Zimbabwe: To Coup or Not to Coup

The courts refused ordering the election results and Mugabe has, according to his own laws, only until Saturday to hold a presidential run-off election. The lack of election results together with a run-off not being planned before Saturday means that Zimbabwe will theoretically be without a government come Sunday morning.

What are Mugabe’s options at that point in time? The one is to carry on regardless, to continue his own personal feud against the rest of humankind and to grudgingly maintain the façade of democracy by putting up with the likes of Morgan Tsvangirai. The other option he has is to stage a coup d’état and to install himself as the de facto ruler of Zimbabwe in that way.

How well is Mugabe positioned to pull off a coup?
To effectively stage a coup d’état, the following elements are required:
1) Control of the military and law enforcement arms;
2) control of the media; and
3) the ability to force the populace into submission.

Mugabe has:
1) The ownership and support of the official military, the police and the courts
2)A private army comprising of war veterans and youth militia.
3) Promoted 407 police officers last Friday: 11 officers from Chief Superintendent to Assistant Commissioner; 42 officers to Chief Superintendent, 72 to Superintendent and 282 to Chief Inspectors.
4) Placed an army general in each and every Zimbabwean province. Since 29 March, the training of new recruits, the regrouping of the war veterans and the mobilization of the Riot Units, all started in earnest.
5) Instructed the governor of the Zim Reserve Bank, Gideon Gono, (who has owned up to this) to bankroll the refurbishment of 260 Defender vehicles for the military, the purchase of police uniforms and to pay for generators and borehole drilling at the Chikurubi Camp.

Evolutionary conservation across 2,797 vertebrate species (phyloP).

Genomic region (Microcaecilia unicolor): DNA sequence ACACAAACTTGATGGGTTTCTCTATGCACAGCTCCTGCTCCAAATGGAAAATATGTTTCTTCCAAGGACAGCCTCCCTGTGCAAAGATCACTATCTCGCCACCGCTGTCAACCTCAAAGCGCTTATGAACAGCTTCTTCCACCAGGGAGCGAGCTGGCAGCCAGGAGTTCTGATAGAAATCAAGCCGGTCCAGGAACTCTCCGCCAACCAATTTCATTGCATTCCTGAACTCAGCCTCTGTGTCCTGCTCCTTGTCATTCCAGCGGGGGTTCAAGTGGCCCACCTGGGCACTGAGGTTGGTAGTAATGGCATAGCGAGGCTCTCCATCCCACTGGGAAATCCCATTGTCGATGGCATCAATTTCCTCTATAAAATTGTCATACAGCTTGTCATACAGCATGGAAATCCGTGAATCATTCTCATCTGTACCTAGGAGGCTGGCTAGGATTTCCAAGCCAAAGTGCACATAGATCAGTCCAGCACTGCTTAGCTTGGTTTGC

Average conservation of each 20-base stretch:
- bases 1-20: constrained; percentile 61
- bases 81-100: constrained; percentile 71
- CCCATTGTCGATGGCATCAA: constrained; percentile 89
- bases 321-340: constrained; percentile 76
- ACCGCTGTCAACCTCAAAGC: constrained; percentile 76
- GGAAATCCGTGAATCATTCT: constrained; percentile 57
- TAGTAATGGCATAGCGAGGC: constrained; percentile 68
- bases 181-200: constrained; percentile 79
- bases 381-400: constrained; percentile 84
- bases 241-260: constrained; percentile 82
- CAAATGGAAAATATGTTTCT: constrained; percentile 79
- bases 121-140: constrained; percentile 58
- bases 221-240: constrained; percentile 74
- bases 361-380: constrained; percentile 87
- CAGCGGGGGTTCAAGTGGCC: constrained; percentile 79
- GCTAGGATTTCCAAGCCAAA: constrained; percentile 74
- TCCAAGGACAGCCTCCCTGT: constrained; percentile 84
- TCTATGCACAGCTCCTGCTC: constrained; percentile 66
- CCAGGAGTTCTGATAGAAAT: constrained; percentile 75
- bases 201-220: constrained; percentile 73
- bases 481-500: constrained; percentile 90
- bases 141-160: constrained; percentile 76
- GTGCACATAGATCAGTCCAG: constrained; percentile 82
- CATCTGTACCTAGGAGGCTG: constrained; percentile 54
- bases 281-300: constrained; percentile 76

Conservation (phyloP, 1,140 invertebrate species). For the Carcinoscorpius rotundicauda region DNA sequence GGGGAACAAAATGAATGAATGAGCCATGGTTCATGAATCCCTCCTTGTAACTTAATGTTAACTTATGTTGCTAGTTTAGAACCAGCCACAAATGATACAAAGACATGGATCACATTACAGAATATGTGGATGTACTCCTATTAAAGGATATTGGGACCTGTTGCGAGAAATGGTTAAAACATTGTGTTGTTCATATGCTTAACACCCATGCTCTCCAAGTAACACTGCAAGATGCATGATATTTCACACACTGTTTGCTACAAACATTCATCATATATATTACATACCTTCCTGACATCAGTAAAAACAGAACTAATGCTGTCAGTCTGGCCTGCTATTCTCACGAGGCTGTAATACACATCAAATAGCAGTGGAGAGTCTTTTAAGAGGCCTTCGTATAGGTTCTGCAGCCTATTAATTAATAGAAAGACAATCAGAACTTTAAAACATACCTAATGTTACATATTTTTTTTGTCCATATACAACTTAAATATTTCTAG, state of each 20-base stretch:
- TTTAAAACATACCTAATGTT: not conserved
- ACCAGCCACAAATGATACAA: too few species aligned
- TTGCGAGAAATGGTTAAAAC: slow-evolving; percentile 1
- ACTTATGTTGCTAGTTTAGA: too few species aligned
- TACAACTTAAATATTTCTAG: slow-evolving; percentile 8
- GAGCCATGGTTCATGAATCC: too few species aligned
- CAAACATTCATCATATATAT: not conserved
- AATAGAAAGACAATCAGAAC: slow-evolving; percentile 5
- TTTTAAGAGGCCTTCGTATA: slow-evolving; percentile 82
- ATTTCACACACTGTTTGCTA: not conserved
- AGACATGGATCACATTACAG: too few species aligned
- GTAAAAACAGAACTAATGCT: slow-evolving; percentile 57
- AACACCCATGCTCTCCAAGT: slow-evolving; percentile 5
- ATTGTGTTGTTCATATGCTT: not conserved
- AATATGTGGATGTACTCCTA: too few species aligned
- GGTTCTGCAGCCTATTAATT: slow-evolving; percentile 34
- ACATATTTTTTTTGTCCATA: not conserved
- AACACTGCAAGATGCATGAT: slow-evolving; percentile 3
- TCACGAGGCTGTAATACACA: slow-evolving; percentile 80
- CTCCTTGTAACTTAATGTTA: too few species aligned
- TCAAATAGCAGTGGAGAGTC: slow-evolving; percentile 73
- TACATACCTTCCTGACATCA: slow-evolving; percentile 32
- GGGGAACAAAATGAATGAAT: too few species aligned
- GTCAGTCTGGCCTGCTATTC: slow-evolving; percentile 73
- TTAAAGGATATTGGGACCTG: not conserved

6) Complete control over the media.
7) Ability to quickly and violently suppress any resistance from within the country.

The answer is: Better Than Most

How likely is it for the coup to be successful?
For a coup to be successful the chances of intervention from outside the borders have to be low and should such intervention take place, it must be defendable by the military

Mugabe has:
1) The diplomatically silent allegiance of Thabo Mbeki. Mbeki is unlikely to oppose the coup by using his armed forces. Of note is that when the MDC started planning protests, the SAPS riot units were placed on standby. (First hand information) I wonder whose side they will be on?
2) No threat from any of the other neighbours. They are simply not strong enough.
3) No threat from the West. There is no oil or anything else of strategic value to gain from this. (Cynical, but pragmatic, I know)

The answer us: His chances of success are very high.

What if he fails?
No risk to the man with the small Hitler-ian moustache. He can seek and will be granted asylum in South Africa, where he is currently building a Beverly Hills type of mansion in the vicinity of the Lipizzaners in Kyalami. Mugabe won’t be destitute as he will still have the proceeds of his blood diamond and mineral mines in the Congo, not to mention income from his other shady little-publicized ventures too. And he will still have his old friend close by for a bit chit-chat after the demands of his current position cease come the time for the next South African election.

Will he do it?
Who knows whether this volatile megalomaniac is going to continue running his kleptocracy on an as-is basis or whether he is going to go for the country’s jugular by means of a coup. The choice is his – there is precious little that will influence it, except perhaps his own delusional mind.

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